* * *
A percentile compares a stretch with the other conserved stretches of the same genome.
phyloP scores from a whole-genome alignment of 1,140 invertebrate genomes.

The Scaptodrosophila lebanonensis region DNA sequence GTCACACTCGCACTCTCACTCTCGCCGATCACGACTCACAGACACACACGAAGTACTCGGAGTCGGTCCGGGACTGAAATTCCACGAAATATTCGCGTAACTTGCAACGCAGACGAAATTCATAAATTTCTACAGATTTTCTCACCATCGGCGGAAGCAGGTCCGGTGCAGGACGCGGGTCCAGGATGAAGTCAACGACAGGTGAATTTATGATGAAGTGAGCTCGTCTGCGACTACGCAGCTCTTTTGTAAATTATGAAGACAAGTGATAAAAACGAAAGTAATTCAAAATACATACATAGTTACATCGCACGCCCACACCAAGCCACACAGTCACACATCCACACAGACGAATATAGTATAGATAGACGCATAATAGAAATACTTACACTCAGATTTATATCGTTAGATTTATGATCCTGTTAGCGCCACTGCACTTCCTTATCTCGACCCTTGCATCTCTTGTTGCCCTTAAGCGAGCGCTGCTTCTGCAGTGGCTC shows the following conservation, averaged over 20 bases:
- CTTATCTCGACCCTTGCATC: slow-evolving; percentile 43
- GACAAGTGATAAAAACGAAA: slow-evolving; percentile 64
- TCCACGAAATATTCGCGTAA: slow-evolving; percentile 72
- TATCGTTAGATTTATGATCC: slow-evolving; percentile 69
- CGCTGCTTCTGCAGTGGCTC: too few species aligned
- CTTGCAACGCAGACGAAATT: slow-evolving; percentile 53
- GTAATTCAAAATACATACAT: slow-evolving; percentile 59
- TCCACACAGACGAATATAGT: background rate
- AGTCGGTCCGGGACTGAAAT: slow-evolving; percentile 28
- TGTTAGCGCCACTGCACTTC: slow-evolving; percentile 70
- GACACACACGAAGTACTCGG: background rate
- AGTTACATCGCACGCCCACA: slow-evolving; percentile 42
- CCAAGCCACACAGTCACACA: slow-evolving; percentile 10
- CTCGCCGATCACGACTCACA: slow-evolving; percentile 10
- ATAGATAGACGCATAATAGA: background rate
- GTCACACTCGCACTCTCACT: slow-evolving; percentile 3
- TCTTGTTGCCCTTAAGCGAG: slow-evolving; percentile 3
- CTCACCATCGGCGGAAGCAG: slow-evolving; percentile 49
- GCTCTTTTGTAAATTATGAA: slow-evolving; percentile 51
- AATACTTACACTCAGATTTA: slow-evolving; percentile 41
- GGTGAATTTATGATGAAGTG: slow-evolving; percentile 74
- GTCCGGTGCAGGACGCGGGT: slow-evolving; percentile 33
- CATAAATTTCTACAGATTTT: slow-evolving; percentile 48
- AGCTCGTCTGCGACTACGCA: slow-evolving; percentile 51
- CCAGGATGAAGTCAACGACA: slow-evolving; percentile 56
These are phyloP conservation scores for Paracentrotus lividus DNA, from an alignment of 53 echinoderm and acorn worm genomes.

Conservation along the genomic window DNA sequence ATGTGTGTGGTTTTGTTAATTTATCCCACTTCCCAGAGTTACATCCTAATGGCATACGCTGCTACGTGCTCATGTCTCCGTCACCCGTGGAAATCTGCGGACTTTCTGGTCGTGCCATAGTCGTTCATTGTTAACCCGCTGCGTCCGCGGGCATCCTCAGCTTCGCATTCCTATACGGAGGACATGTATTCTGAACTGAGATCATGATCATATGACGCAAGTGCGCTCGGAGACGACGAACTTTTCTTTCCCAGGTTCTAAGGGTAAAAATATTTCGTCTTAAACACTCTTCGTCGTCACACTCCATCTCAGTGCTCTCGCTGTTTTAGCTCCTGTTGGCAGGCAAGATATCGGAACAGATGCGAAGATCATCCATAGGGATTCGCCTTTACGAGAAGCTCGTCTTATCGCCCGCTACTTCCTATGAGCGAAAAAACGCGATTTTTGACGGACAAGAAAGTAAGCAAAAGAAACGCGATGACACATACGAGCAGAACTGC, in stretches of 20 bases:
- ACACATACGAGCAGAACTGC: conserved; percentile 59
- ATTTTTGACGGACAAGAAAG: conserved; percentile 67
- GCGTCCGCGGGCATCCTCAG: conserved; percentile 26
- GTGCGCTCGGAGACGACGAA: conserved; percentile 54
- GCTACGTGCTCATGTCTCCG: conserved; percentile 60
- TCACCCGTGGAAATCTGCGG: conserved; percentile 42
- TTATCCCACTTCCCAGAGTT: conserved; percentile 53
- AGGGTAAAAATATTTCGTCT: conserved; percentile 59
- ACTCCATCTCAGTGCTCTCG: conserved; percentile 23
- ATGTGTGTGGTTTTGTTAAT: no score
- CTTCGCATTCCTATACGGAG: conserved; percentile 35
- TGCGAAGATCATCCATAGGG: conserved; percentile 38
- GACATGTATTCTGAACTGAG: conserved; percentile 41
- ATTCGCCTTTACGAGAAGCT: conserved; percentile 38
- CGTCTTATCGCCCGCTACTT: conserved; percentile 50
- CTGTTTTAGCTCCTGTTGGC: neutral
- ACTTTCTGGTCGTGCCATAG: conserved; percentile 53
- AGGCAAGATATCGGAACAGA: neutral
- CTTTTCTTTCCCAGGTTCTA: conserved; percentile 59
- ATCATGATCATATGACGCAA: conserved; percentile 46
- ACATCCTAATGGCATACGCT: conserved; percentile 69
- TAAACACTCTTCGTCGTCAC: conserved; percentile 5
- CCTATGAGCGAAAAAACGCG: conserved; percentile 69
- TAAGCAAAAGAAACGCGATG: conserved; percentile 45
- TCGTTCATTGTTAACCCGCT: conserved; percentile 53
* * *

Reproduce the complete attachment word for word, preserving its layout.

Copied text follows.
A percentile compares a stretch with the other conserved stretches of the same genome.
phyloP scores from a whole-genome alignment of 1,140 invertebrate genomes.

The Scaptodrosophila lebanonensis region DNA sequence GTCACACTCGCACTCTCACTCTCGCCGATCACGACTCACAGACACACACGAAGTACTCGGAGTCGGTCCGGGACTGAAATTCCACGAAATATTCGCGTAACTTGCAACGCAGACGAAATTCATAAATTTCTACAGATTTTCTCACCATCGGCGGAAGCAGGTCCGGTGCAGGACGCGGGTCCAGGATGAAGTCAACGACAGGTGAATTTATGATGAAGTGAGCTCGTCTGCGACTACGCAGCTCTTTTGTAAATTATGAAGACAAGTGATAAAAACGAAAGTAATTCAAAATACATACATAGTTACATCGCACGCCCACACCAAGCCACACAGTCACACATCCACACAGACGAATATAGTATAGATAGACGCATAATAGAAATACTTACACTCAGATTTATATCGTTAGATTTATGATCCTGTTAGCGCCACTGCACTTCCTTATCTCGACCCTTGCATCTCTTGTTGCCCTTAAGCGAGCGCTGCTTCTGCAGTGGCTC shows the following conservation, averaged over 20 bases:
- CTTATCTCGACCCTTGCATC: slow-evolving; percentile 43
- GACAAGTGATAAAAACGAAA: slow-evolving; percentile 64
- TCCACGAAATATTCGCGTAA: slow-evolving; percentile 72
- TATCGTTAGATTTATGATCC: slow-evolving; percentile 69
- CGCTGCTTCTGCAGTGGCTC: too few species aligned
- CTTGCAACGCAGACGAAATT: slow-evolving; percentile 53
- GTAATTCAAAATACATACAT: slow-evolving; percentile 59
- TCCACACAGACGAATATAGT: background rate
- AGTCGGTCCGGGACTGAAAT: slow-evolving; percentile 28
- TGTTAGCGCCACTGCACTTC: slow-evolving; percentile 70
- GACACACACGAAGTACTCGG: background rate
- AGTTACATCGCACGCCCACA: slow-evolving; percentile 42
- CCAAGCCACACAGTCACACA: slow-evolving; percentile 10
- CTCGCCGATCACGACTCACA: slow-evolving; percentile 10
- ATAGATAGACGCATAATAGA: background rate
- GTCACACTCGCACTCTCACT: slow-evolving; percentile 3
- TCTTGTTGCCCTTAAGCGAG: slow-evolving; percentile 3
- CTCACCATCGGCGGAAGCAG: slow-evolving; percentile 49
- GCTCTTTTGTAAATTATGAA: slow-evolving; percentile 51
- AATACTTACACTCAGATTTA: slow-evolving; percentile 41
- GGTGAATTTATGATGAAGTG: slow-evolving; percentile 74
- GTCCGGTGCAGGACGCGGGT: slow-evolving; percentile 33
- CATAAATTTCTACAGATTTT: slow-evolving; percentile 48
- AGCTCGTCTGCGACTACGCA: slow-evolving; percentile 51
- CCAGGATGAAGTCAACGACA: slow-evolving; percentile 56
These are phyloP conservation scores for Paracentrotus lividus DNA, from an alignment of 53 echinoderm and acorn worm genomes.

Conservation along the genomic window DNA sequence ATGTGTGTGGTTTTGTTAATTTATCCCACTTCCCAGAGTTACATCCTAATGGCATACGCTGCTACGTGCTCATGTCTCCGTCACCCGTGGAAATCTGCGGACTTTCTGGTCGTGCCATAGTCGTTCATTGTTAACCCGCTGCGTCCGCGGGCATCCTCAGCTTCGCATTCCTATACGGAGGACATGTATTCTGAACTGAGATCATGATCATATGACGCAAGTGCGCTCGGAGACGACGAACTTTTCTTTCCCAGGTTCTAAGGGTAAAAATATTTCGTCTTAAACACTCTTCGTCGTCACACTCCATCTCAGTGCTCTCGCTGTTTTAGCTCCTGTTGGCAGGCAAGATATCGGAACAGATGCGAAGATCATCCATAGGGATTCGCCTTTACGAGAAGCTCGTCTTATCGCCCGCTACTTCCTATGAGCGAAAAAACGCGATTTTTGACGGACAAGAAAGTAAGCAAAAGAAACGCGATGACACATACGAGCAGAACTGC, in stretches of 20 bases:
- ACACATACGAGCAGAACTGC: conserved; percentile 59
- ATTTTTGACGGACAAGAAAG: conserved; percentile 67
- GCGTCCGCGGGCATCCTCAG: conserved; percentile 26
- GTGCGCTCGGAGACGACGAA: conserved; percentile 54
- GCTACGTGCTCATGTCTCCG: conserved; percentile 60
- TCACCCGTGGAAATCTGCGG: conserved; percentile 42
- TTATCCCACTTCCCAGAGTT: conserved; percentile 53
- AGGGTAAAAATATTTCGTCT: conserved; percentile 59
- ACTCCATCTCAGTGCTCTCG: conserved; percentile 23
- ATGTGTGTGGTTTTGTTAAT: no score
- CTTCGCATTCCTATACGGAG: conserved; percentile 35
- TGCGAAGATCATCCATAGGG: conserved; percentile 38
- GACATGTATTCTGAACTGAG: conserved; percentile 41
- ATTCGCCTTTACGAGAAGCT: conserved; percentile 38
- CGTCTTATCGCCCGCTACTT: conserved; percentile 50
- CTGTTTTAGCTCCTGTTGGC: neutral
- ACTTTCTGGTCGTGCCATAG: conserved; percentile 53
- AGGCAAGATATCGGAACAGA: neutral
- CTTTTCTTTCCCAGGTTCTA: conserved; percentile 59
- ATCATGATCATATGACGCAA: conserved; percentile 46
- ACATCCTAATGGCATACGCT: conserved; percentile 69
- TAAACACTCTTCGTCGTCAC: conserved; percentile 5
- CCTATGAGCGAAAAAACGCG: conserved; percentile 69
- TAAGCAAAAGAAACGCGATG: conserved; percentile 45
- TCGTTCATTGTTAACCCGCT: conserved; percentile 53